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Punch, Or The London Charivari, Volume 102, March 12, 1892   By:

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PUNCH,

OR THE LONDON CHARIVARI.

VOL. 102.

March 12, 1892.

DOING THE OLD MASTERS.

( A SKETCH AT BURLINGTON HOUSE .)

IN GALLERY NO. I.

The Usual Elderly Lady ( who judges every picture solely by its subject ). "No. 9. Portrait of Mrs. BRYANSTON of Portman. By GAINSBOROUGH." I don't like that at all. Such a disagreeable expression! I can't think why they exhibit such things. I'm sure there's no pleasure in looking at them!

Her Companion ( who finds no pleasure in looking at any of them ). No, I must say I prefer the Academy to these old fashioned things. I suppose we can get a cup of tea here, though?

An Intelligent Person . "Mrs. BRYANSTON of Portman." Sounds like a made up name rather, eh? Portman Square, and all that, y'know!

[Illustration: "My dear fellow, as if it was possible to mistake his touch!"]

His Friend ( with a touching confidence in the seriousness of the authorities ). Oh, they wouldn't do that sort of thing here !

A Too impulsive Enthusiast . Oh, JOHN, look at that lovely tiger up there! Isn't the skin marvellously painted, and the eyes so natural and all! It's a Landseer of course !

John . Catalogue says STUBBS.

The Enth. ( disenchanted ). STUBBS? I never heard of him. But it's really rather well done.

The Man who is a bit of a Connoisseur in his way ( arriving at a portrait of Mrs. BILLINGTON ). Not a bad Romney, that.

His Friend ( with Catalogue ). What makes you think it's a Romney?

The Conn. My dear fellow, as if it was possible to mistake his touch. ( Thinks from his friend's expression, that he had better hedge. ) Unless it's a Reynolds. Of course it might be a Sir Joshua, their manner at one period was very much alike yes, it might be a Reynolds, certainly.

His Friend . It might be a Holbein if it didn't happen to be a Gainsborough.

The Conn. ( effecting a masterly retreat ). Didn't I say Gainsborough? Of course that was what I meant . Nothing like Reynolds nor Romney either. Totally different thing!

IN GALLERY NO. II.

Mr. Ernest Stodgely ( before JAN STEEN's "Christening" ). Now look at this, FLOSSIE; very curious, very interesting. Gives you such an insight into the times. This man, you see, is wearing a hat of the period. Remarkable, isn't it?

Miss Featherhead . Not so remarkable as if he was wearing a hat of some other period, ERNEST, is it?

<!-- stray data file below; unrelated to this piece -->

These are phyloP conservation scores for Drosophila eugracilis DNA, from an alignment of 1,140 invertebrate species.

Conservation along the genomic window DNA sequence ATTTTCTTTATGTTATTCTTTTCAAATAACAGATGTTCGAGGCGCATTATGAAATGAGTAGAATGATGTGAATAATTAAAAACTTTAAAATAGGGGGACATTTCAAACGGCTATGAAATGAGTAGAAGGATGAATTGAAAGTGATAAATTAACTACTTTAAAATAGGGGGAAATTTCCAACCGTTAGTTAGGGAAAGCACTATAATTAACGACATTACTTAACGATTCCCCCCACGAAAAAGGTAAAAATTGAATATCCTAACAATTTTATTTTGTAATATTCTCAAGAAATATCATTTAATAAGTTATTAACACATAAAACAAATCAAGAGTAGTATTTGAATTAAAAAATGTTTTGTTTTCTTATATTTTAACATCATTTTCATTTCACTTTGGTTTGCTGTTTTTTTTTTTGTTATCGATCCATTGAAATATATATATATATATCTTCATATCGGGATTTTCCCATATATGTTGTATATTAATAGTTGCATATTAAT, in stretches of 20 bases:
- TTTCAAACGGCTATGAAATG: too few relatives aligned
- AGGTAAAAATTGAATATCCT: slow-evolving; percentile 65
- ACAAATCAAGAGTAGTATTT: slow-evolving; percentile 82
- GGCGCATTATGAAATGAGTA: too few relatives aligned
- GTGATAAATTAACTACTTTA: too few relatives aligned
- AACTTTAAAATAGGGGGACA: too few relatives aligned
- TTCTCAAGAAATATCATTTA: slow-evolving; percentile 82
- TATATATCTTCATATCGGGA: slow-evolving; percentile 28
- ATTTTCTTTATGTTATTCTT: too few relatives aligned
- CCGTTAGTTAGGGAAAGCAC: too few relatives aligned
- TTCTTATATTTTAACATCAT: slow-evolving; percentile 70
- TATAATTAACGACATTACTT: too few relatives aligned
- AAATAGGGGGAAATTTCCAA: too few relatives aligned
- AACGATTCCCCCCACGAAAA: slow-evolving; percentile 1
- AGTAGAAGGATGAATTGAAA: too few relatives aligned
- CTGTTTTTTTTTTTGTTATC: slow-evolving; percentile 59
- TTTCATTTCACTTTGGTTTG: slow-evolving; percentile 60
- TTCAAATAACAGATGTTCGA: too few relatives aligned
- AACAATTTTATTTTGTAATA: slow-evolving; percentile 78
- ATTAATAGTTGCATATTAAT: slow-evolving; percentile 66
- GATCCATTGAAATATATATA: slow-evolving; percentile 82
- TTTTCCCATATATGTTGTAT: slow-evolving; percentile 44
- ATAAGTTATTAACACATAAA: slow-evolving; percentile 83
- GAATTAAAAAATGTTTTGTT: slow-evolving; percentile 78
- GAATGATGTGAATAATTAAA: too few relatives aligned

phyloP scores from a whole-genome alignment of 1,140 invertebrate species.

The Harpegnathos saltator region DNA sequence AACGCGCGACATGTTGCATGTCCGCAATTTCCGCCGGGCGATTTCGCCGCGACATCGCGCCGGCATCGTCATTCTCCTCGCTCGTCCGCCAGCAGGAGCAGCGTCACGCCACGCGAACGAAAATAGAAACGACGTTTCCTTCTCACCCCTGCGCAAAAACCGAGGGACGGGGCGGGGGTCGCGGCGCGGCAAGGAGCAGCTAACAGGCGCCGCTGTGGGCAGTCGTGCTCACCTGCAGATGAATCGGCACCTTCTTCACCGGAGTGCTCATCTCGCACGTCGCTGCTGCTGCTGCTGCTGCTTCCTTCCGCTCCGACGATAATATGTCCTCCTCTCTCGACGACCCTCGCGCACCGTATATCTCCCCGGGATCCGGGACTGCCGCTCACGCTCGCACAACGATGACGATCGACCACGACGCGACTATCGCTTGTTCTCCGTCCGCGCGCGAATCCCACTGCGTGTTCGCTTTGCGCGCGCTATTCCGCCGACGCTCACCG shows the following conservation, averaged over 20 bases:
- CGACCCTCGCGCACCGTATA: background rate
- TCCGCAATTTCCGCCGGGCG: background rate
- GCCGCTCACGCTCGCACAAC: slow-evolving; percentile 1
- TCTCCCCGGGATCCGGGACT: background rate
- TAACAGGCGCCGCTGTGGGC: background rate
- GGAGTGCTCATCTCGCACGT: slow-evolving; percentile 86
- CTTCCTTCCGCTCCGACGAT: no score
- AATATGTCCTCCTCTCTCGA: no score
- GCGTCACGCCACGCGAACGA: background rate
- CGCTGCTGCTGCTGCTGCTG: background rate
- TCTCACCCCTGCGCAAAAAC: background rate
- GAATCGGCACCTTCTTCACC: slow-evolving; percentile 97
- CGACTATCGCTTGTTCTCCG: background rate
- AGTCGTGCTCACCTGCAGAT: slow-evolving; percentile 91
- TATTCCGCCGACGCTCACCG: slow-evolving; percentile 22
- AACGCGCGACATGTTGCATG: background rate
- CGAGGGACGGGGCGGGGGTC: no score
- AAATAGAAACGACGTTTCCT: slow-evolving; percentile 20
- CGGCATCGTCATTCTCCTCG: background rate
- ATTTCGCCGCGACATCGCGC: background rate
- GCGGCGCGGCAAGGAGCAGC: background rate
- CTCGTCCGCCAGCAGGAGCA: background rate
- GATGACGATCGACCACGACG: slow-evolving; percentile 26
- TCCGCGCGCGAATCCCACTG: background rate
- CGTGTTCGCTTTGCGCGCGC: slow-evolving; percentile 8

The Elderly Lady ( before a View of Amsterdam, by Van der Heyden ). Now, you really must look at this, my dear isn't it wonderful? Why, you can count every single brick in the walls, and the tiny little figures with their features all complete; you want a magnifying glass to see it all! How conscientious painters were in those days! And what a difference from those "Impressionists," as they call themselves.

Her Comp. ( apathetically ). Yes, indeed; I wonder whether it would be better to get our tea here, or wait till we get outside?

The Eld. L. Oh, it's too early yet. Look at that poor hunted stag jumping over a dining room table, and upsetting the glasses and things. I suppose that's LANDSEER no, I see it's some one of the name of SNYDERS. I expect he got the idea from LANDSEER, though, don't you?

Her Comp. Very likely indeed, dear; but ( pursuing her original train of thought ) you get rather nice tea at some of these aërated bread shops; so perhaps if we waited ( &c., &c. )

IN GALLERY NO. III.

Two Pretty Nieces with an Elderly Uncle ( coming to "Apollo and Marsyas," by Tintoretto ). What was the story of Apollo and Marsyas, Uncle?

The Uncle . Apollo? Oh, come, you've heard of him , the er Sun God, Phoebus Apollo, and all that?

His Nieces . Oh, yes, we know all that ; but who was Marsyas, and what does the Catalogue mean by "Athena and three Umpires?"

The Uncle . Oh er hum! Didn't they teach you all that at school? Well they ought to have, that's all? Where's your Aunt where's your Aunt?

Mr. Ernest Stodgely ( before the Portrait of the Marchesa Isabella Grimaldi )... Continue reading book >>


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